The whole Awl storyline almost more about the mystery of the K’Chain Ch’malle than anything else. For a species supposedly extinct for a million years, they’re surprisingly active. So where have they been hiding out? I also wondered who Redmask actually was. I’m sure there are two sentences in one of the earlier books that explains it but I suspect I’ll just go on the Malazan Wiki and find out. Why do all the hardwork when someone else has already done it?

Aaaaaand I just looked. No other references to Redmask. Just one of those loose puzzle pieces that Erikson likes to scatter about.

While the storylines are interesting and engaging, there is almost no point in saying “this was a good part” because somebody dies in every “good part”. Hence the name of the series. And yet I still read this series for a second time. Not sure if that means that Erikson is actually a really good writer or that I’m just a sick reader who needs help.

This was the last book in the series that I rated highly when I read them initially. I have a feeling that the next 3 will be just as bad the second time around. I am girding up my loins for that.





20 thoughts on “Reaper’s Gale (Malazan Book of the Fallen #7) ★★★★☆

  1. Yeah, Reaper’s Gale wasn’t my favorite either. Too much focus on the Tiste Edur and Lether, which is a cutting and well-deserved parody of a certain Western country, but not much else. Of the last three books I very much enjoyed Dust of Dreams (though ‘enjoyed’ might not be very accurate term ;)) and The Crippled God was a pretty decent read – a very good one, actually, if you somehow erase the subplot revolving around Onos Toolan and his family… That part was the lowest point of the whole series for me!

    Liked by 1 person

  2. Oh god, I thought I remembered more of the action here… but it seems like I forgot almost everything. What is an Awl?! 😀 Can’t wait to get to the middle books!

    ‘Karsa was just an obnoxious twit the entire time’ –> 😀 Hahahaha

    Btw.. I read somewhere that Erikson was planning to write more about Karsa.. wonder whether it’s still the plan. A whole trilogy about Karsa killing, raping and grunting. ugh. Maybe not.

    Liked by 1 person

    1. Awls are a plains dwelling group of people.

      Yeah, I’ve heard those rumors about Karsa too. I would have thought that Erikson would have had the stones to finish his Karkanas trilogy, but I’m guessing it sold like lead balloons, considering it made the Malazan series look light hearted. Well, I certainly won’t be reading any new stuff by Erikson. Esslemont is it for me from now on…

      Liked by 1 person

        1. I haven’t seen any updates on the third book and if he’s talking about another set for Karsa and not talking up the finale to Karkanas, then I really have to wonder.
          I should check that out though…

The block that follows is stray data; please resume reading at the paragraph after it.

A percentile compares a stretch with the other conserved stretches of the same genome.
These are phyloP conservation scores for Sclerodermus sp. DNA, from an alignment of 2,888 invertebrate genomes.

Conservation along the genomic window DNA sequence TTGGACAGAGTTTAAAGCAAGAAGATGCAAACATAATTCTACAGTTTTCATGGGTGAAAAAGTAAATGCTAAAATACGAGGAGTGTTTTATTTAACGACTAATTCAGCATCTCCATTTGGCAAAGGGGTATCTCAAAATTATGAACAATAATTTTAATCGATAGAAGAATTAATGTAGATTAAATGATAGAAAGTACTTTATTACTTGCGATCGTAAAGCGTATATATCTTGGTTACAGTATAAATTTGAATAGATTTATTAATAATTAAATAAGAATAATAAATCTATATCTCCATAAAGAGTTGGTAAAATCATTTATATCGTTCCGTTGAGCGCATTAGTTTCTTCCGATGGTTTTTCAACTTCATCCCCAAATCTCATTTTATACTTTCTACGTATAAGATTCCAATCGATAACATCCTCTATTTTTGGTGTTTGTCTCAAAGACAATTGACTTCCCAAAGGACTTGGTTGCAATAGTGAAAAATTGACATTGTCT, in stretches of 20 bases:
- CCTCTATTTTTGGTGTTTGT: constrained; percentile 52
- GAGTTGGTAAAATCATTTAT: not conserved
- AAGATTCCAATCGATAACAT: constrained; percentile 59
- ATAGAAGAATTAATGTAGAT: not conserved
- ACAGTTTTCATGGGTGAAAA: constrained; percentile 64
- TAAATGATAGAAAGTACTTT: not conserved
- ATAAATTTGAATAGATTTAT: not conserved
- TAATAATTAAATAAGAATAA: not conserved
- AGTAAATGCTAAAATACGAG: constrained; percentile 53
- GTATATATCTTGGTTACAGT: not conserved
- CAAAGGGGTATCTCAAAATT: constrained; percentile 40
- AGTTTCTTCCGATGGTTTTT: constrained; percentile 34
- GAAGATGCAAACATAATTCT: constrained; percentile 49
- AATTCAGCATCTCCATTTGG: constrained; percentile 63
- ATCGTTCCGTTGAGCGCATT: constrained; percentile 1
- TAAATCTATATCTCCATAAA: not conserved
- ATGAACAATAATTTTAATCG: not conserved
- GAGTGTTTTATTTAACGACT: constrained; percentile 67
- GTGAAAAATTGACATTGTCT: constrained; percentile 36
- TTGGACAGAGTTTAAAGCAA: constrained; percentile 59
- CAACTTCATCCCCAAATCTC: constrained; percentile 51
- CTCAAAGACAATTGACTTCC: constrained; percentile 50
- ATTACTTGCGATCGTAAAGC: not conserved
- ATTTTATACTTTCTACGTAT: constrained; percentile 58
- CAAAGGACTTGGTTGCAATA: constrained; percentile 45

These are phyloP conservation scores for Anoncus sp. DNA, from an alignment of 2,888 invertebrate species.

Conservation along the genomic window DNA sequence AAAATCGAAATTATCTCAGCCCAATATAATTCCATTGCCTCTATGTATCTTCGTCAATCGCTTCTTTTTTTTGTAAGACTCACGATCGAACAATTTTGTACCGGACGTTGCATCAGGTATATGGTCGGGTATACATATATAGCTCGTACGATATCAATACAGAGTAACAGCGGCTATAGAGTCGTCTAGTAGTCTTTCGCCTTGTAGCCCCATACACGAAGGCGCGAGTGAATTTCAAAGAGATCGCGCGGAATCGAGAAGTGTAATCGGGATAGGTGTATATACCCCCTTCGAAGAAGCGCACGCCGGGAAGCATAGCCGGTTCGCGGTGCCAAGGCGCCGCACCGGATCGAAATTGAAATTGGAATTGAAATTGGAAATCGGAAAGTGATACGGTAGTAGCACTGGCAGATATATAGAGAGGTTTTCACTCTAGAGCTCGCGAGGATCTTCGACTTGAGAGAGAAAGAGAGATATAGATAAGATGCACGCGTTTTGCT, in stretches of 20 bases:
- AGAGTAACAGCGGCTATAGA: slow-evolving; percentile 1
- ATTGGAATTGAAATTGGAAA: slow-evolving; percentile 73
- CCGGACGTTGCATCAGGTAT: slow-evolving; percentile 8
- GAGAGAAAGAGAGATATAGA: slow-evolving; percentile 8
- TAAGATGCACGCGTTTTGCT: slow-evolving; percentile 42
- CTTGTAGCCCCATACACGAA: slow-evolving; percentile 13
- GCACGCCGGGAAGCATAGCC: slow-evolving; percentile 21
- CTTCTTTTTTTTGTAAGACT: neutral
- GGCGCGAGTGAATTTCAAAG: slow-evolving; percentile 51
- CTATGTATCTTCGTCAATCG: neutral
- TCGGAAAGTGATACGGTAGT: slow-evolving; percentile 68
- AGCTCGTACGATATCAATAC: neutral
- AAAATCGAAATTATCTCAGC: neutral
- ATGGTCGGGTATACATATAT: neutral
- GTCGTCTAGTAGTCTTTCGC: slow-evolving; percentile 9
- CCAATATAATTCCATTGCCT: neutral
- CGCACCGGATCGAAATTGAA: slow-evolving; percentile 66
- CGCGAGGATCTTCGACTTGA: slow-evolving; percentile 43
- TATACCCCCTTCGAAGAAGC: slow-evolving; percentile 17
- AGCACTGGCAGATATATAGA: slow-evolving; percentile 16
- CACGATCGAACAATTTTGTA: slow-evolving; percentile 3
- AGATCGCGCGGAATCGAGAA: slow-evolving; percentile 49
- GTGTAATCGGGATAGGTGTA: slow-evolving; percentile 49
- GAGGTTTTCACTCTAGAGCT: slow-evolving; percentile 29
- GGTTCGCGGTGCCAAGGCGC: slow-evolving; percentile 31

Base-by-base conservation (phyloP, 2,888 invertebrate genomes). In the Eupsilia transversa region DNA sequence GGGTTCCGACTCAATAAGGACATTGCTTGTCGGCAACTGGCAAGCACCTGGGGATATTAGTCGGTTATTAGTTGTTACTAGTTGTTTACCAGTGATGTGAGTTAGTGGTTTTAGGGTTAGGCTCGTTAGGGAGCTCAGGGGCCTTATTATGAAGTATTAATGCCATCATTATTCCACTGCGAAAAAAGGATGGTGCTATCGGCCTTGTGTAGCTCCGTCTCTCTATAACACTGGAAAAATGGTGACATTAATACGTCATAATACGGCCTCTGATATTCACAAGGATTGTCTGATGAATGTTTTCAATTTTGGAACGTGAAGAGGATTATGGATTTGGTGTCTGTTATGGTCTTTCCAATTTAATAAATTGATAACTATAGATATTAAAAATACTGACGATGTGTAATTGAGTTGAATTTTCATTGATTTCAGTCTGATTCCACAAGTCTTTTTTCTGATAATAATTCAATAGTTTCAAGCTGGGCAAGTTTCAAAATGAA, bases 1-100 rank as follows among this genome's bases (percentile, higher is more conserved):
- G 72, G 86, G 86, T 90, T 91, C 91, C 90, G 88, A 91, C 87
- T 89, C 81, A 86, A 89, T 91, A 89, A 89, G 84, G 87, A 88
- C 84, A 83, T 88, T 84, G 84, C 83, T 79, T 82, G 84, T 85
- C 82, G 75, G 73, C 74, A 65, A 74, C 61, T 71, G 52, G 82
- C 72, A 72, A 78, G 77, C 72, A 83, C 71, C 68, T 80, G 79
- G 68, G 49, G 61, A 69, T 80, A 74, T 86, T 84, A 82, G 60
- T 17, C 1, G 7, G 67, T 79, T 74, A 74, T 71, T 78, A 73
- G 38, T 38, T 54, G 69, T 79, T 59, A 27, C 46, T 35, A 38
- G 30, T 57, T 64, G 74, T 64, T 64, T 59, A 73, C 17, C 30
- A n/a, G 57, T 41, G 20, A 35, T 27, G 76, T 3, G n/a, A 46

Liked by 1 person

  3. Shame the philosophical asides were a bit of a downer (had to laugh at the “I Will Endure” line from you though 😉 )
    Also “And yet I still read this series for a second time. Not sure if that means that Erikson is actually a really good writer or that I’m just a sick reader who needs help”- hahaha I’ve been there!

    Liked by 1 person

    1. After this book, the philosophical begins to overtake the plot in a big way, so in some ways this was the last “good” book in the series.

      Isn’t it funny (in an ironic funny) how readers all end up having the same general problems? Doesn’t matter the genre, or the age of the author or the age of the reader, everyone who reads a lot ends up understanding other readers who also read alot.


  4. This is one of the fantasy series that regularly pops up in reviews, and always with glowing comments, and I’ve been curious about it since first I learned of it, but at the same time downright scared at the level of reader commitment that it requires. Now that i’ve read your comments about the author going on and on and on on certain subjects, I’m also worried about story-bloat… Which makes for an even more difficult decision! The life of a dedicated reader is indeed full of dangers and pitfalls! 😀 😀

    Liked by 1 person

    1. You should be scared. I figure most readers are going to miss about 50% the first time around. It is huge and you just have to accept that you as the reader aren’t going to be able to connect all the dots.

      As for the Existentialism, Erikson seems to think that that is what his readers wanted as time went on and each successive book became more and more mired down with it. As far as I’m concerned, it is what killed Erikson’s prequel trilogy (that he put on hold indefinitely). The lack of Existentialism is also why I think his co-writer, Ian Esslemont, is doing so well with his own prequel trilogy.

      I still love the first book, Gardens of the Moon and consider it one of the best books I’ve ever read. My advice, if you really want to try this series, is to read that one book and see if you like it.

      Liked by 1 person

  5. Continues to sound awesome. I do wonder how you’ll fare with the next three books though. I feel like anything could happen. And wow at how you were able to review it in 1 paragraph back then. Doesn’t seem possible after reading this review! And how does the puzzle still seem so incomplete after 7 books??? Does the series end by giving readers an epiphany or… disappointment? 😦

    Liked by 1 person

    1. I do know that Erikson never really wraps things up. His archeological roots show big time. We all get little bits of the puzzle and have to read between the lines.

      When I first read these I was just plain overwhelmed, so one paragraph was about all I could process. Seems funny now after looking at this review, doesn’t it?

      I might have to take some executive Bookstooge Action and space the last 3 books out a little more. Just to give me enough emotional breathing room. I am preparing for Mega-Existentialism…

      Liked by 1 person